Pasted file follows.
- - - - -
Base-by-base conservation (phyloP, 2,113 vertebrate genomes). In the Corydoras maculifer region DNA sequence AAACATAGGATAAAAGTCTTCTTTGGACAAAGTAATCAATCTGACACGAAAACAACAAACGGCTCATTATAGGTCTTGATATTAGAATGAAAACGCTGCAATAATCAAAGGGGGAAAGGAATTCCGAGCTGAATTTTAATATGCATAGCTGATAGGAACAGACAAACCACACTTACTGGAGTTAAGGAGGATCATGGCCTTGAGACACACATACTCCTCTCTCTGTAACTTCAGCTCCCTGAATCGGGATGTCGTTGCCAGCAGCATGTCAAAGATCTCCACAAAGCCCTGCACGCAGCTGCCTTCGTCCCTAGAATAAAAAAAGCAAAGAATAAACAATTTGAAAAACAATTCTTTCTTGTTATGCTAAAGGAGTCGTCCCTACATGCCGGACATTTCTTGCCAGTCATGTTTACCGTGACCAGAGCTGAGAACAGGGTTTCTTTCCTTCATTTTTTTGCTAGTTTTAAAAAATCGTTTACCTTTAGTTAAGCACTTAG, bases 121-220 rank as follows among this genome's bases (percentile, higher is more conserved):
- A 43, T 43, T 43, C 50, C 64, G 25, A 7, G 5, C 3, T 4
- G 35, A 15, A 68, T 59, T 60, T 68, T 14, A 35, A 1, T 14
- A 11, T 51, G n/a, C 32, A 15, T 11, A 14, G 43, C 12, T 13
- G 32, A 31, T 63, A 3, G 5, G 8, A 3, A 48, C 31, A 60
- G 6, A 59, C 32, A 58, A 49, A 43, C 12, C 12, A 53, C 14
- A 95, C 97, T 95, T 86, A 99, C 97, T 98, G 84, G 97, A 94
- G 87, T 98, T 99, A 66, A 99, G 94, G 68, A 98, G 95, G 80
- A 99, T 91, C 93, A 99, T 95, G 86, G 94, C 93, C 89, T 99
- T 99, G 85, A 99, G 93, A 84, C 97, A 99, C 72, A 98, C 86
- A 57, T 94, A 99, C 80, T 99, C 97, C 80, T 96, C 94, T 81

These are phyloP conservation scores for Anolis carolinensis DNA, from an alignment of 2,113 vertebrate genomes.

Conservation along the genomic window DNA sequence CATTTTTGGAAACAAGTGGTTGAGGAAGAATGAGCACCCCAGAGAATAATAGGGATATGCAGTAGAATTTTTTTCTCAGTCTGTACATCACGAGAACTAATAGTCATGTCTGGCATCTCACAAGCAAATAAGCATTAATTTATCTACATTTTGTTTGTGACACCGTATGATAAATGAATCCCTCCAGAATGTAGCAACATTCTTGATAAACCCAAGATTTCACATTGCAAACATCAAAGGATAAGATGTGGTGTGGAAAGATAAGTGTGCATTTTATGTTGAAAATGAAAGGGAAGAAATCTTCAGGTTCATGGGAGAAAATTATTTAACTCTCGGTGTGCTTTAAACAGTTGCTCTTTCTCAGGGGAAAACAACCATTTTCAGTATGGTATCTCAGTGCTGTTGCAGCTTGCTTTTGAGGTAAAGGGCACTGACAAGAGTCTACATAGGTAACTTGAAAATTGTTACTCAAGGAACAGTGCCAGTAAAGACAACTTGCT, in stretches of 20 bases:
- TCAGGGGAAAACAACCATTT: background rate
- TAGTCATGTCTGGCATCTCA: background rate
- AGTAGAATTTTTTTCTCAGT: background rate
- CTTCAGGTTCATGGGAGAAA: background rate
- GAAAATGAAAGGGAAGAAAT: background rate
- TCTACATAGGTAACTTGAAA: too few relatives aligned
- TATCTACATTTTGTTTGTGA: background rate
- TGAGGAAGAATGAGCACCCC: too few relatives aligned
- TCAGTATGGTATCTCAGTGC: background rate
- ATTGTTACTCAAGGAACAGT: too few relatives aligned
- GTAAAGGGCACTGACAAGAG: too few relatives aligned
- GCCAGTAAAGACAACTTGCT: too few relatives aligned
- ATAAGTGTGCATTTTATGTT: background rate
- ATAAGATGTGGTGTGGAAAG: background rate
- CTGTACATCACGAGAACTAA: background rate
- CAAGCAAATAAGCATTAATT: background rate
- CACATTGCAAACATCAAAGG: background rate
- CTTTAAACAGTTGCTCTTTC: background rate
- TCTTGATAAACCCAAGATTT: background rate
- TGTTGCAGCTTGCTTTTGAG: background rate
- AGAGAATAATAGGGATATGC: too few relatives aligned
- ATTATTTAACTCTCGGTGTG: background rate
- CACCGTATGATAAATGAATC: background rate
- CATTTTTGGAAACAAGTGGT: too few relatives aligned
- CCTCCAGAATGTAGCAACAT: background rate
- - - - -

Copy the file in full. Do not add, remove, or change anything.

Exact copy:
Base-by-base conservation (phyloP, 2,113 vertebrate genomes). In the Corydoras maculifer region DNA sequence AAACATAGGATAAAAGTCTTCTTTGGACAAAGTAATCAATCTGACACGAAAACAACAAACGGCTCATTATAGGTCTTGATATTAGAATGAAAACGCTGCAATAATCAAAGGGGGAAAGGAATTCCGAGCTGAATTTTAATATGCATAGCTGATAGGAACAGACAAACCACACTTACTGGAGTTAAGGAGGATCATGGCCTTGAGACACACATACTCCTCTCTCTGTAACTTCAGCTCCCTGAATCGGGATGTCGTTGCCAGCAGCATGTCAAAGATCTCCACAAAGCCCTGCACGCAGCTGCCTTCGTCCCTAGAATAAAAAAAGCAAAGAATAAACAATTTGAAAAACAATTCTTTCTTGTTATGCTAAAGGAGTCGTCCCTACATGCCGGACATTTCTTGCCAGTCATGTTTACCGTGACCAGAGCTGAGAACAGGGTTTCTTTCCTTCATTTTTTTGCTAGTTTTAAAAAATCGTTTACCTTTAGTTAAGCACTTAG, bases 121-220 rank as follows among this genome's bases (percentile, higher is more conserved):
- A 43, T 43, T 43, C 50, C 64, G 25, A 7, G 5, C 3, T 4
- G 35, A 15, A 68, T 59, T 60, T 68, T 14, A 35, A 1, T 14
- A 11, T 51, G n/a, C 32, A 15, T 11, A 14, G 43, C 12, T 13
- G 32, A 31, T 63, A 3, G 5, G 8, A 3, A 48, C 31, A 60
- G 6, A 59, C 32, A 58, A 49, A 43, C 12, C 12, A 53, C 14
- A 95, C 97, T 95, T 86, A 99, C 97, T 98, G 84, G 97, A 94
- G 87, T 98, T 99, A 66, A 99, G 94, G 68, A 98, G 95, G 80
- A 99, T 91, C 93, A 99, T 95, G 86, G 94, C 93, C 89, T 99
- T 99, G 85, A 99, G 93, A 84, C 97, A 99, C 72, A 98, C 86
- A 57, T 94, A 99, C 80, T 99, C 97, C 80, T 96, C 94, T 81

These are phyloP conservation scores for Anolis carolinensis DNA, from an alignment of 2,113 vertebrate genomes.

Conservation along the genomic window DNA sequence CATTTTTGGAAACAAGTGGTTGAGGAAGAATGAGCACCCCAGAGAATAATAGGGATATGCAGTAGAATTTTTTTCTCAGTCTGTACATCACGAGAACTAATAGTCATGTCTGGCATCTCACAAGCAAATAAGCATTAATTTATCTACATTTTGTTTGTGACACCGTATGATAAATGAATCCCTCCAGAATGTAGCAACATTCTTGATAAACCCAAGATTTCACATTGCAAACATCAAAGGATAAGATGTGGTGTGGAAAGATAAGTGTGCATTTTATGTTGAAAATGAAAGGGAAGAAATCTTCAGGTTCATGGGAGAAAATTATTTAACTCTCGGTGTGCTTTAAACAGTTGCTCTTTCTCAGGGGAAAACAACCATTTTCAGTATGGTATCTCAGTGCTGTTGCAGCTTGCTTTTGAGGTAAAGGGCACTGACAAGAGTCTACATAGGTAACTTGAAAATTGTTACTCAAGGAACAGTGCCAGTAAAGACAACTTGCT, in stretches of 20 bases:
- TCAGGGGAAAACAACCATTT: background rate
- TAGTCATGTCTGGCATCTCA: background rate
- AGTAGAATTTTTTTCTCAGT: background rate
- CTTCAGGTTCATGGGAGAAA: background rate
- GAAAATGAAAGGGAAGAAAT: background rate
- TCTACATAGGTAACTTGAAA: too few relatives aligned
- TATCTACATTTTGTTTGTGA: background rate
- TGAGGAAGAATGAGCACCCC: too few relatives aligned
- TCAGTATGGTATCTCAGTGC: background rate
- ATTGTTACTCAAGGAACAGT: too few relatives aligned
- GTAAAGGGCACTGACAAGAG: too few relatives aligned
- GCCAGTAAAGACAACTTGCT: too few relatives aligned
- ATAAGTGTGCATTTTATGTT: background rate
- ATAAGATGTGGTGTGGAAAG: background rate
- CTGTACATCACGAGAACTAA: background rate
- CAAGCAAATAAGCATTAATT: background rate
- CACATTGCAAACATCAAAGG: background rate
- CTTTAAACAGTTGCTCTTTC: background rate
- TCTTGATAAACCCAAGATTT: background rate
- TGTTGCAGCTTGCTTTTGAG: background rate
- AGAGAATAATAGGGATATGC: too few relatives aligned
- ATTATTTAACTCTCGGTGTG: background rate
- CACCGTATGATAAATGAATC: background rate
- CATTTTTGGAAACAAGTGGT: too few relatives aligned
- CCTCCAGAATGTAGCAACAT: background rate